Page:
- While NASL is engrossed in an antitrust lawsuit with U.S. Soccer, the USL says it is fully compliant for the second-division sanctioning its competitor also desires.
The United Soccer League on Monday submitted its final application for second-division sanctioning from the U.S. Soccer Federation. In his first public comments since the NASL—the country’s other D2 league—sued the USSF and named the USL a “co-conspirator,” USL president Jake Edwards stressed that his league “has had to go through an extremely rigorous process over the last two years to get to where we are now,” and “hasn’t asked for a single waiver to be in [D2] compliance” next year.
Both the NASL and USL received provisional D2 sanctioning for the 2017 season. And both were granted waivers by U.S. Soccer, whose board convened at the beginning of September to assess the leagues’ plans and progress. The outcome of those meetings has shaken the American soccer pyramid. The eight-team NASL, which occupied the second tier alone from 2011 through 2016, was stripped of its sanctioning and subsequently filed an antitrust lawsuit against the federation. The USL, now at 30 clubs and set to add at least five next year, was given a month to provide a detailed plan to address U.S. Soccer’s concerns.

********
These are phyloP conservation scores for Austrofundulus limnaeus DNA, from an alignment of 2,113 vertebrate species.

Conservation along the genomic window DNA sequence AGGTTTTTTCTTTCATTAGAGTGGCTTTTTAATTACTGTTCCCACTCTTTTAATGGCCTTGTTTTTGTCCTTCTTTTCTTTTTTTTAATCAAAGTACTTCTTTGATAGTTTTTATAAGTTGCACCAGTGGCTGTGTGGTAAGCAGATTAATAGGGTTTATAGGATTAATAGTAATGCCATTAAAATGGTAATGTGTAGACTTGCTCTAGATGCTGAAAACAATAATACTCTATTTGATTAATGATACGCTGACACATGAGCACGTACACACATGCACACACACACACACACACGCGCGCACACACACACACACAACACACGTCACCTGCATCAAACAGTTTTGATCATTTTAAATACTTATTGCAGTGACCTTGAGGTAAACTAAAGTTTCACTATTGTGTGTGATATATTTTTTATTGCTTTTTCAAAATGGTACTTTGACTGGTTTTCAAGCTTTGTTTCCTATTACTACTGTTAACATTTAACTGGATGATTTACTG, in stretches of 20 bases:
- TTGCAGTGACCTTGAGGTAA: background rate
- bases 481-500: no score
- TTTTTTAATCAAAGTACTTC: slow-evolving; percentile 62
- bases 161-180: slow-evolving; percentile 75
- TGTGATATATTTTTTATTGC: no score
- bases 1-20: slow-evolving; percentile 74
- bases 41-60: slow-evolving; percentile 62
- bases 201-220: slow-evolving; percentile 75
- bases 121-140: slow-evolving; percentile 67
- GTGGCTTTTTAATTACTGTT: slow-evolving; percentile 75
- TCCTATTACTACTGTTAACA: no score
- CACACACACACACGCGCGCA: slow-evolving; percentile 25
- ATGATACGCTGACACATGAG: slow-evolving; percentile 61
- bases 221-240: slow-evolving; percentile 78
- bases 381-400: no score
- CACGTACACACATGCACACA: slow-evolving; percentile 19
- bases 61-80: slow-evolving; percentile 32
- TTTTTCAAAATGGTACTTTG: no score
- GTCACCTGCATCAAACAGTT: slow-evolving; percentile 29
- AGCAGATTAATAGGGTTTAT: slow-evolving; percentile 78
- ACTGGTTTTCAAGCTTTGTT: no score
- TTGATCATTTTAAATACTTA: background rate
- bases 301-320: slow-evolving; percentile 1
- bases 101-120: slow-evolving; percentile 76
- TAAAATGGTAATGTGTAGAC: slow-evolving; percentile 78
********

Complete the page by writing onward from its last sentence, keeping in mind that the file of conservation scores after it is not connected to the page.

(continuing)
In its court filing, the NASL accused the USSF of “employ[ing] a strategy of selectively granting and denying waivers from its Professional League Standards in order to elevate USL to a Division II monopoly designed to finally destroy the NASL as a potential competitor to either MLS or USL.”
The NASL’s most pressing sanctioning issue is the number of teams required to meet D2 standards. It needs 12. And with North Carolina FC apparently headed to the USL, FC Edmonton reportedly eyeing the planned Canadian Premier League and the first-year San Francisco Deltas facing financial concerns, it’s unclear how it’ll reach a dozen even with the commitment of 2018 expansion outfits from San Diego and Orange County, California. The NASL told U.S. Soccer that it was negotiating with several potential investors and likely needed three years to reach full compliance. When that time wasn’t granted, the NASL filed suit, claiming the federation was favoring MLS and its USL affiliate. The NASL told the U.S. District Court that the USL was asking for “approximately 20” waivers in its D2 application.
Speaking to SI.com, Edwards addressed the USL’s application in some detail on Tuesday.
“We read that statement as well. That was a surprise to us,” Edwards said of the NASL’s accounting. “I don’t know where they got that [number] from. They’re choosing a path that they want to go down and really, given the situation we find ourselves in, I don’t want to make any comment on that lawsuit or speculate on any other league’s application.”
Edwards added, “We submitted an application for the USL that meets or exceeds all of these standards required for division two sanctioning. For the 2018 season, we’ll be fully compliant.”
There actually are two sets of standards professional clubs must meet—one that covers all leagues, regardless of size or tier, and one that covers each specific division (D1, D2 or D3). The USL is requesting four waivers from the former and none from the latter (hence Edwards’s claim that the league will be D2 compliant).